It is interesting to compare Talhoffer’s seven fighting-causes with the Teutonic Order’s “causes for training with fleshly and spiritual weaponry” ( sachin der ûbunge vleischlîcher und geistlicher wâpene ).   Nicolaus von Jeroschin tells us these six causes for training in Krônike von Prûzinlant from 1326-1340 AD:   keeping in practice at arms; readiness for enemy treachery; defensive war; peacekeeping and property protection; regaining lost land and belongings; and deterrence to foes.   Juxtaposing what Talhoffer and Jeroschin each states can help us gain some picture of the broader Germanic mindset regarding both civil and national casus belli within Europe during late Medieval and early Renaissance times.   This differs greatly from the rationale to duel typified by a Restoration thief and pimp like Donald McBane, a rationale so despised by notables like the Elizabethan master Sir George Silver.


So, by inverting those transgressions which Talhoffer considered fighting-causes, we gain a cursory code of chivalry in seven articles:   guarding of human life; support of king and country; faith and piety; loyalty to one’s lord; trustworthiness; truthfulness; and respect for and protection of women.


Then as now, such a code of conduct can create a quandary for the follower.   Situations may arise which put chivalric articles at odds with each another.   What if one’s lord becomes a murderer, liar, and/or degenerate – is it then wrong to become an urger of disloyalty to him?   Consider some notoriously difficult situations of MRE: How about the knights who murdered Becket?   Arguably they were showing verbatim loyalty to their lord – yet Henry II later made corporeal penance implying that he considered his knights’ crime of murder worse than his bishop’s crime of treason.   And how about Luther?   Obviously he was disloyal to his lord – yet Leo X was doubtlessly lacking in faith and piety unlike the monk.   Relevance to modern times most certainly exists – one need look no further that the example of Stauffenberg’s crisis and action during the Third Reich.   Such is the eternal conflict of morality – even when things seem all nicely spelt out, they may still call for personal value-judgements.   It is reasonable to think that the fighter of Talhoffer’s time would improvise a hierarchy of the seven articles when dealing with a bad ethical conundrum.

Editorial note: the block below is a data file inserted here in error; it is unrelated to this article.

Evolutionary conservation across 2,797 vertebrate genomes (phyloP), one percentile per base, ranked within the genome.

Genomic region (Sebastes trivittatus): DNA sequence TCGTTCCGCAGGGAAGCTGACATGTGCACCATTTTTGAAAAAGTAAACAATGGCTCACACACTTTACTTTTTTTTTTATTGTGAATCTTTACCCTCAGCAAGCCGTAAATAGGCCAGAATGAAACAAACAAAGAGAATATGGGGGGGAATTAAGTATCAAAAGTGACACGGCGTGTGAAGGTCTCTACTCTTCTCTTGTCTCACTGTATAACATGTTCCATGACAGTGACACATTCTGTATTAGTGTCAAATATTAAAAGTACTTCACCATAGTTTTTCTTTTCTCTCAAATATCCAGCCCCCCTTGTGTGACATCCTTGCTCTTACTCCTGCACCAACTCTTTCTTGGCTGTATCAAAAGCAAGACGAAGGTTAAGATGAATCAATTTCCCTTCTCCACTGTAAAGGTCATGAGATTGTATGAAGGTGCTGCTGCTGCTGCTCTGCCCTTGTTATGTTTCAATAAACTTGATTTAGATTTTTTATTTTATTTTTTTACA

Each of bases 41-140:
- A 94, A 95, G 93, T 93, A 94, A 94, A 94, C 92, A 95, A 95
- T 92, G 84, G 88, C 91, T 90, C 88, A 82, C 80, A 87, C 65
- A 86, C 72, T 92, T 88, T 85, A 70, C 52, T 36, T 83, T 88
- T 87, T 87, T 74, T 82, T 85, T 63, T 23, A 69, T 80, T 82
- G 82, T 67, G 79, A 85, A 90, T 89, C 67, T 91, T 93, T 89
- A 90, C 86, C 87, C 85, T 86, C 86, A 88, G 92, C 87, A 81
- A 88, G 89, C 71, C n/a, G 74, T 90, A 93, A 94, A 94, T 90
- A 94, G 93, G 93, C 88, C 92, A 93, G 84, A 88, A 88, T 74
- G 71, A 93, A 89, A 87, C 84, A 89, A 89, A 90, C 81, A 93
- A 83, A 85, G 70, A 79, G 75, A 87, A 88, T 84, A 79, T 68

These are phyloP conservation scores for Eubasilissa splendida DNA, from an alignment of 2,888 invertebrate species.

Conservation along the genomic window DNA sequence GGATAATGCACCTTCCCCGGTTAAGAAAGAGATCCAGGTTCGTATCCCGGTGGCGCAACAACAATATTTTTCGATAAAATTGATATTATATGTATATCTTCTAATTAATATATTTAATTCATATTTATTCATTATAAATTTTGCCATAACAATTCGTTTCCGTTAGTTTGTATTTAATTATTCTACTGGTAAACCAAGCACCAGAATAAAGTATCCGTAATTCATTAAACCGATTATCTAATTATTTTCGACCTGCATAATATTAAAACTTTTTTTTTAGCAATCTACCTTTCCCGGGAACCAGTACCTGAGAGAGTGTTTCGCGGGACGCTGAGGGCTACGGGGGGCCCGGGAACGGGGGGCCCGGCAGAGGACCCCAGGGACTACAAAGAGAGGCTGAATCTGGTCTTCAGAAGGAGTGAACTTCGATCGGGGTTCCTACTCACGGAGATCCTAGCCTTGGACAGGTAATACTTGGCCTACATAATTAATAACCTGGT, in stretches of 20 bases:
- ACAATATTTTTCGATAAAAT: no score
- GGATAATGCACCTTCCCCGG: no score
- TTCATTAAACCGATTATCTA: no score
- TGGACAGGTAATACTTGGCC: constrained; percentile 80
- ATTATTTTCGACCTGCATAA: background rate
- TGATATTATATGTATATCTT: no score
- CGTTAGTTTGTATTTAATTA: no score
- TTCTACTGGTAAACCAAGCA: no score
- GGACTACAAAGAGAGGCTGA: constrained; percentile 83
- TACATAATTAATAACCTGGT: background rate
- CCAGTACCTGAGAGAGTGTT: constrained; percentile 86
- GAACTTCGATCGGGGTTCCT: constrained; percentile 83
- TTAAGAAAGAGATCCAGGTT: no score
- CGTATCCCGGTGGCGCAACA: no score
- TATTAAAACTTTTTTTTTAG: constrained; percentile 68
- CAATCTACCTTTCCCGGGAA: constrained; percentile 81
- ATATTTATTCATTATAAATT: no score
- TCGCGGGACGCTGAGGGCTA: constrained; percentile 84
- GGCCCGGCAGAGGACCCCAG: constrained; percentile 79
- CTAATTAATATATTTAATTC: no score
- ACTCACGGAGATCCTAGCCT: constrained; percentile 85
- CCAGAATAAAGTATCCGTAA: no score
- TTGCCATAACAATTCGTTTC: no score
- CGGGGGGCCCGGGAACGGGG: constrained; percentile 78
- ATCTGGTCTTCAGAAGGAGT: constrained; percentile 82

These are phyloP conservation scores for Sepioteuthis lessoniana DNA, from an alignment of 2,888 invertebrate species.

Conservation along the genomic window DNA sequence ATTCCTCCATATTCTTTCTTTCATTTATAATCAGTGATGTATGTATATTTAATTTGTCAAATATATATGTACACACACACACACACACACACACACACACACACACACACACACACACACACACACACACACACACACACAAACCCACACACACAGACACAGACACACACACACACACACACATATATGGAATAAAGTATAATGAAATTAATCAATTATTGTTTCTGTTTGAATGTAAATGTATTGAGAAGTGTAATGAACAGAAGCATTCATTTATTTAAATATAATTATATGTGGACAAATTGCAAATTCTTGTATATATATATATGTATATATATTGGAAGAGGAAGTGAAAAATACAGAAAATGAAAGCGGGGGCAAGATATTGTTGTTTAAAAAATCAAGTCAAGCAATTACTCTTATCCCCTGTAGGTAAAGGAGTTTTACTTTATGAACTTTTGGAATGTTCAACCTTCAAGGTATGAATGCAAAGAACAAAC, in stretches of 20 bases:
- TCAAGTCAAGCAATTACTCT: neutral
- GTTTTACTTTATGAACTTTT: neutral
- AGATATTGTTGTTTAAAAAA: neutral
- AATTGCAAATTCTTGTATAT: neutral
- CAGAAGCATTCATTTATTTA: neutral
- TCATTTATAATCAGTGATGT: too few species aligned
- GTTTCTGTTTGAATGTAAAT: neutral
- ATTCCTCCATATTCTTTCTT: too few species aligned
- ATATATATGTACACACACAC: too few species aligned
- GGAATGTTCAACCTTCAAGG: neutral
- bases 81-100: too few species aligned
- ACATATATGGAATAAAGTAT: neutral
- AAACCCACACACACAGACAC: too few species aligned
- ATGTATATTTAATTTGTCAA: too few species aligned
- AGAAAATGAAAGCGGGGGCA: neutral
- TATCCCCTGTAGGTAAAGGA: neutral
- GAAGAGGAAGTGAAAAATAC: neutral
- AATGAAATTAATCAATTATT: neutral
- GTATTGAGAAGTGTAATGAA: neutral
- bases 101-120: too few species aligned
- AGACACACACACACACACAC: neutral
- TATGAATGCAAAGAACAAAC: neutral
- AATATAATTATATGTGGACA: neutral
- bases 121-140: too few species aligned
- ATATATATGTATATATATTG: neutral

Thus Talhoffer says such misdeeds are why one man challenges another to duel.   These were things that a worthy master would not have tolerated a student ever to do.   Talhoffer advises that the challenger shall come before court, presumably with judge presiding, thus rather than fouling salon or barracks, or taking it to tavern or streets, and seek to settle his case by his own advocacy, declaring publicly his quarrel, for which a tribunal may take place.   Hence he himself must present the case of allegations against the challenged, which differs from today as skills of public-speaking are ignored or shunned, and men are encouraged or mandated not to do self-lawyering.   Talhoffer says emphatically that the accuser shall name the accused by that man’s first name and last name, in order to make sure that the correct person is involved.   Thus if the judge assents to grant further tribunal, then at the court-appointed hour it is right that the accuser who called for the tribunal also complain then to its three tribunes, but out of fairness, only in the presence of the accused.   Yet if either one or both fail to show, then nobody else, whether kin or friend, may make or answer accusations instead, for as Talhoffer and presumably his culture maintained, one may answer better for oneself .


Talhoffer says the accuser then tries to prove his need is just and right, presenting what he knows to the tribunal for the accused and all the land to know.   Only after all the testimony is done shall verdict be rendered, which of course means that the challenged man rebuts and refutes before the tribunal.


Hence Talhoffer says that if the accused states innocence and denies the accusations, and would struggle against the accuser thereupon, then presumably the three tribunes deliver said verdict ordering the contestants either to duel or not to duel.   If they are to duel, then it is in the manner which the sovereign country deems fit – hence the accused is then dealt his needed time for training.   The time allotted him was forty-six days which, by comparison to other Germanic dueling-law documents, was about average.   Naturally, the accuser also trains during this period.


Talhoffer then says that the men are ordered to duel in the fashion of their given country.   Now, the sorts of duel which took place in Germany and Austria at that time, or the rest of MRE, were manifold, and depended upon the tradition of the sovereign country, the class of each belligerent and/or their gender.